Chapter 2 details presidents’ decisions to go public on the few occasions before the Supreme Court releases a decision. The authors point out that the primary reason going public on pending cases is so rare is because it comes at great risk of criticism for overstepping constitutional boundaries and thus encroaching on judicial independence. The benefits of going public on undecided cases all relate to policy and election goals via position-taking to send signals that certain issues are important. That being said, there does not seem to be a clear strategy across presidents for engaging in this type of behavior. Although with so few instances, it is hard to say. Bar charts on position-taking by presidents on pending cases reveal that President Obama went public more than any other president during his two terms in office. He often took a strong policy position closely related to his policy priorities, but most of these statements were unplanned remarks or answers to questions from reporters. President Clinton who trails only Obama in these types of remarks also linked pending decisions to his policy priorities. However these were always strategically prepared written or spoken statements (see Figures 2.1 and 2.3 - 2.5). All in all, the idea and story of the chapter end up being more interesting than the actual data bear out. It would have been informative to investigate whether there is systematic evidence of the backlash faced by presidents for these comments. Is it riskier because it results in more criticism for presidents to speak on pending decisions when the Court is ideologically distant from them? Or, do they only engage in this activity when the policy they are speaking out on has wide public support?


Vol. 30 No. 9 (October 2020) pp. 135-140

THE LIVING PRESIDENCY: AN ORIGINALIST ARGUMENT AGAINST ITS EVER-EXPANDING POWERS, by Saikrishna Bangalore Prakash. Cambridge, MA: The Belknap Press of Harvard University Press, 2020. 337pp. Hardcover $29.95. ISBN: 9780674987982.

Reviewed by Allen C. Sumrall, Department of Government & School of Law, University of Texas at Austin. Email:

In THE LIVING PRESIDENCY: AN ORIGINALIST ARGUMENT AGAINST ITS EVER-EXPANDING POWERS, Saikrishna Prakash takes on a topic indelibly fascinating and vexing to political scientists and legal scholars alike: the modern presidency. Like the other institutions of government—not to mention the entire American polity and constitutional order—the presidency has changed over time. Today, the president sits atop an enormous executive apparatus that controls large arenas of federal policymaking. To many, it appears that a government designed to be centered around the legislature is now focused around the presidency with Congress there to simply work out the details of the president’s policy agenda. These concerns are particularly acute with President Trump, who has made clear his disdain for the strong but limited constitutional presidency (Muirhead & Tulis 2020, p. 341; Nelson 2014; Thach 1969).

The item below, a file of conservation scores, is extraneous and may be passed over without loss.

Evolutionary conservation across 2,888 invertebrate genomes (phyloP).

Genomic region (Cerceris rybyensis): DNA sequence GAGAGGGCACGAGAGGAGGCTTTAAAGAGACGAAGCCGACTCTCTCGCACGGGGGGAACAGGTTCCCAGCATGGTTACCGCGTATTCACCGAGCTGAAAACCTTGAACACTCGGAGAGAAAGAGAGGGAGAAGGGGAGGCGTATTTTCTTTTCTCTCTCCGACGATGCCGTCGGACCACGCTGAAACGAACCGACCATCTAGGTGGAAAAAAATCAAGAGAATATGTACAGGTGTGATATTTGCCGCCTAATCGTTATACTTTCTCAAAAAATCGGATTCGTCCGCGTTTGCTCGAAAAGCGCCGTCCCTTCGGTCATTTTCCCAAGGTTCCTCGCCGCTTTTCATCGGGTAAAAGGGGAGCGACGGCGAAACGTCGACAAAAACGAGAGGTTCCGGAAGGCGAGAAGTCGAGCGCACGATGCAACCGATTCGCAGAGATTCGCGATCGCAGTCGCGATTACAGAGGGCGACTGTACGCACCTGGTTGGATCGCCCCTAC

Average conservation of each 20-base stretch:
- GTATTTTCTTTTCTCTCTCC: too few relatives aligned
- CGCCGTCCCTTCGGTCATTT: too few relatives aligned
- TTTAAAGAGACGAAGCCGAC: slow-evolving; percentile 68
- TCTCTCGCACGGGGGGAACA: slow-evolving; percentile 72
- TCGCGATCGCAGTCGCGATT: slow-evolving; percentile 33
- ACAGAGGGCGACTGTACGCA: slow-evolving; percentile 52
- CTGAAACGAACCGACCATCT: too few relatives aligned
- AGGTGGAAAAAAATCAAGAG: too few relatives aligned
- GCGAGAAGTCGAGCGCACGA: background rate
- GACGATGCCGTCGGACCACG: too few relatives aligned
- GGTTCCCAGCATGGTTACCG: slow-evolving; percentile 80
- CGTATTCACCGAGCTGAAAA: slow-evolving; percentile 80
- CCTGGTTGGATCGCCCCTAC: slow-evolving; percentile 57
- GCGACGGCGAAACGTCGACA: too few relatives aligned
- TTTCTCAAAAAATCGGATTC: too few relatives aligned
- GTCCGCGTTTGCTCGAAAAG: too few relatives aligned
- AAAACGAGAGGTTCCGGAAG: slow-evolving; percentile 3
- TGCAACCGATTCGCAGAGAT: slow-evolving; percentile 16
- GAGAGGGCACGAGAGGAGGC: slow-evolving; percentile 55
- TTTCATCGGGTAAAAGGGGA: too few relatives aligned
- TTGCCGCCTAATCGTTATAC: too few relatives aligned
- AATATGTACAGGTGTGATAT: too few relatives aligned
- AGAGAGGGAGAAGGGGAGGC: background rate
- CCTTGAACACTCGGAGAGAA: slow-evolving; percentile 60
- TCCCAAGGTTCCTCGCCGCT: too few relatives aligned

Prakash contributes to an established body of literature on the topic (Skowronek 2020; 1997; Suri 2017; Nelson 2014; Kernell 1997; Neustadt 1991; Tulis 1987; Schlesinger 1974). Though much of the book is descriptive, Prakash offers two contributions, one theoretical, the other prescriptive or normative. His theoretical contribution is his attribution of the modern presidency to so-called “living constitutionalists,” who Prakash seeks to discredit, therefore vindicating originalism. The book ends with his second contribution: a detailed list of ways in which Congress or the courts could begin to rein in the modern presidency. Some are originalist, but some are not. Despite the title of the book, Prakash provides little justification for why originalism, or an original understanding of the Constitution, should be favored over any other method of cabining the modern presidency. Ultimately, though Prakash’s theoretical contribution is plagued with difficulties, his normative recommendations are worthy of real consideration and debate. Many of the policy recommendations actually demonstrate the shortcomings of the theoretical description of the modern presidency, but in ways that point to both a stronger theory and the ways we can solve the constitutional dilemmas the book highlights.